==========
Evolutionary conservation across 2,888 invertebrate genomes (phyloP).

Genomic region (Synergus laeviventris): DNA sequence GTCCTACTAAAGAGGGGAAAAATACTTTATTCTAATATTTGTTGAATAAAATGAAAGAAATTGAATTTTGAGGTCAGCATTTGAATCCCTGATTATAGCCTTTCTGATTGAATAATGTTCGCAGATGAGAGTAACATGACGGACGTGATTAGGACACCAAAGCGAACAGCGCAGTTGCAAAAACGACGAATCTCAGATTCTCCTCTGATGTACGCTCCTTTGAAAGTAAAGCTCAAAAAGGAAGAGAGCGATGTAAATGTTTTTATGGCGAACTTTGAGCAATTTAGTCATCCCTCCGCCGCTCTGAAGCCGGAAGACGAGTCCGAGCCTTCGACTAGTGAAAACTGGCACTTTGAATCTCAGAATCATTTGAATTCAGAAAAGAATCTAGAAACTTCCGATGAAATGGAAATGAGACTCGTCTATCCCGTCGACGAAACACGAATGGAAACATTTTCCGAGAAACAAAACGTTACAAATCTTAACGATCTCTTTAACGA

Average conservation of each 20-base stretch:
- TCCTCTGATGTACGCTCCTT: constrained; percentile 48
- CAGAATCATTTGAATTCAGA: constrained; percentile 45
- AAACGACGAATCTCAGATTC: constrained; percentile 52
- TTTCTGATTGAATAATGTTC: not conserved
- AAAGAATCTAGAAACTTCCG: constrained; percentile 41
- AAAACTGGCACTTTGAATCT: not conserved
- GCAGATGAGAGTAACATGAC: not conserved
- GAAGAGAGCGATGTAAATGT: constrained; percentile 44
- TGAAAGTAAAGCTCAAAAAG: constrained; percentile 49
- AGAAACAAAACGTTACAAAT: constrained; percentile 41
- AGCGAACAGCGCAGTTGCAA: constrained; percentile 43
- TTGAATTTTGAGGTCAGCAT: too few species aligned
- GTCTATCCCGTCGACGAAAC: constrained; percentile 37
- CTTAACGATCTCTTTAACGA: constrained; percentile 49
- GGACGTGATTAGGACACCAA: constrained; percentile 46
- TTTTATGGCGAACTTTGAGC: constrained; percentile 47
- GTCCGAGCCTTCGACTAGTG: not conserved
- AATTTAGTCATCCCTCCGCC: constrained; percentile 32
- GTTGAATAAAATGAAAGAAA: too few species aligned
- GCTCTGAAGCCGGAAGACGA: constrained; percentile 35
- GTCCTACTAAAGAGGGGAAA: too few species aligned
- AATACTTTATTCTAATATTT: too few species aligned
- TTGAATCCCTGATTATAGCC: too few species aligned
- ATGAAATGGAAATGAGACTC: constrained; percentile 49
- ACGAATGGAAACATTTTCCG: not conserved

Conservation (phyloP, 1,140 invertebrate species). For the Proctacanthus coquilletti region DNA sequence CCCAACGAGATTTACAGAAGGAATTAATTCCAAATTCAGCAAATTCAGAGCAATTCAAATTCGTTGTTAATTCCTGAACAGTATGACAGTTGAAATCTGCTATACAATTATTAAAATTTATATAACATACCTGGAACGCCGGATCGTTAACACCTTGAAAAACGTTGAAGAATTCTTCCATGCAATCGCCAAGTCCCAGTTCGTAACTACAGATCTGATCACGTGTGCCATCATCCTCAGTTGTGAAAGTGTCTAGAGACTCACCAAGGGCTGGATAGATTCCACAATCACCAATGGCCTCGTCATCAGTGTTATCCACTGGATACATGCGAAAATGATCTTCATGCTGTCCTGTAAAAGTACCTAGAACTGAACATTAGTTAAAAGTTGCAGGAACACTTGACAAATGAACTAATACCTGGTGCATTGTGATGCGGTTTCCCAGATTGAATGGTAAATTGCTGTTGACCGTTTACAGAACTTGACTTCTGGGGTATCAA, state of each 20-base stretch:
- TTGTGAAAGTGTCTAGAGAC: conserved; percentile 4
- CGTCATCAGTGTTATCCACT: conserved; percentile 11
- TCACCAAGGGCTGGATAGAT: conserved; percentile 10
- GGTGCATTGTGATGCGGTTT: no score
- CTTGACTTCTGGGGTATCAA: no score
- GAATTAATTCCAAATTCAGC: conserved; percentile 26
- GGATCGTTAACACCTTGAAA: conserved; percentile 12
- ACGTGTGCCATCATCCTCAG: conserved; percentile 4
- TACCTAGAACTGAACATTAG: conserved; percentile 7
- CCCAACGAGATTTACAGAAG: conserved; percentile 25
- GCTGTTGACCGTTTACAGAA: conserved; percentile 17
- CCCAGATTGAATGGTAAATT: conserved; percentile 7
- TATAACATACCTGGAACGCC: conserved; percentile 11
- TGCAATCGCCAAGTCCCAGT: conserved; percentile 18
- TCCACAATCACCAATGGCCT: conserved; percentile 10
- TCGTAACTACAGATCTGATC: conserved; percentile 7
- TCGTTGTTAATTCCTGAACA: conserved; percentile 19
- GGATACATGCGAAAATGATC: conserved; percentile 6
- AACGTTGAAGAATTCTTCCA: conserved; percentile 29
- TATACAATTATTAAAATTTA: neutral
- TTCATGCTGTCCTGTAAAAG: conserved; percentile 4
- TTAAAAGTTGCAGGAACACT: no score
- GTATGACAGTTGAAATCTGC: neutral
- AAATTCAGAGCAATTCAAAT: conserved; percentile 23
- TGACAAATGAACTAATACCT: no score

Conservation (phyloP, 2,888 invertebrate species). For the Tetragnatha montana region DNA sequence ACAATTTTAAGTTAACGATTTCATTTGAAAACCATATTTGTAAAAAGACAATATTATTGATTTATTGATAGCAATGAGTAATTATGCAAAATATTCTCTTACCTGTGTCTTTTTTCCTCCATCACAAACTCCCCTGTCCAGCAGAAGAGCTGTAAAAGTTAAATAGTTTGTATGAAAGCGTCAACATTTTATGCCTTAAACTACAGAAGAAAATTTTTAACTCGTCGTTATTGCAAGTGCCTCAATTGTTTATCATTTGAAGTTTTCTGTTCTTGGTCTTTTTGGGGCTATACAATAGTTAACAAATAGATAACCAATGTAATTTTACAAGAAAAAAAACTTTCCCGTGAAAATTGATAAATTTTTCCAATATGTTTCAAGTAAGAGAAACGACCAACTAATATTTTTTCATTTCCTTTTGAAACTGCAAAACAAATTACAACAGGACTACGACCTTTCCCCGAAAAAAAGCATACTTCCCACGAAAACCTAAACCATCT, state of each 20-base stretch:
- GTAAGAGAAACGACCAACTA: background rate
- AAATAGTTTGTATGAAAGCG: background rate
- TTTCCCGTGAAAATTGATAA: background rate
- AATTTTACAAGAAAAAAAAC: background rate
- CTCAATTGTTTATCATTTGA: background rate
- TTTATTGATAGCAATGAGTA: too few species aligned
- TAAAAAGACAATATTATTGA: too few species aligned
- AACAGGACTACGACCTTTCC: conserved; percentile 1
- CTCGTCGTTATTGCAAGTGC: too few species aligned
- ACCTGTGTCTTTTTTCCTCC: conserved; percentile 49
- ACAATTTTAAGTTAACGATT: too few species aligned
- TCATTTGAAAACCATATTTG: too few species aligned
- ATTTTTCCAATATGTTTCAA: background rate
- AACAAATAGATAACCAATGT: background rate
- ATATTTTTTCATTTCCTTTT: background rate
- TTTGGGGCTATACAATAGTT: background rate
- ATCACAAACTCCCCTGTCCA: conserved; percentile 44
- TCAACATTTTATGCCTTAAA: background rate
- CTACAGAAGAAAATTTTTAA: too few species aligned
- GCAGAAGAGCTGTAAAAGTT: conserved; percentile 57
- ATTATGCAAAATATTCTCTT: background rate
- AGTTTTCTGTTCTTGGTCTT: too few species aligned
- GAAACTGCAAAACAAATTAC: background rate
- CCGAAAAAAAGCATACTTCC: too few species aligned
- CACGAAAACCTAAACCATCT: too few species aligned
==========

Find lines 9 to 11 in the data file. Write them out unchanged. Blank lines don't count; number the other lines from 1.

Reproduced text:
- AAAACTGGCACTTTGAATCT: not conserved
- GCAGATGAGAGTAACATGAC: not conserved
- GAAGAGAGCGATGTAAATGT: constrained; percentile 44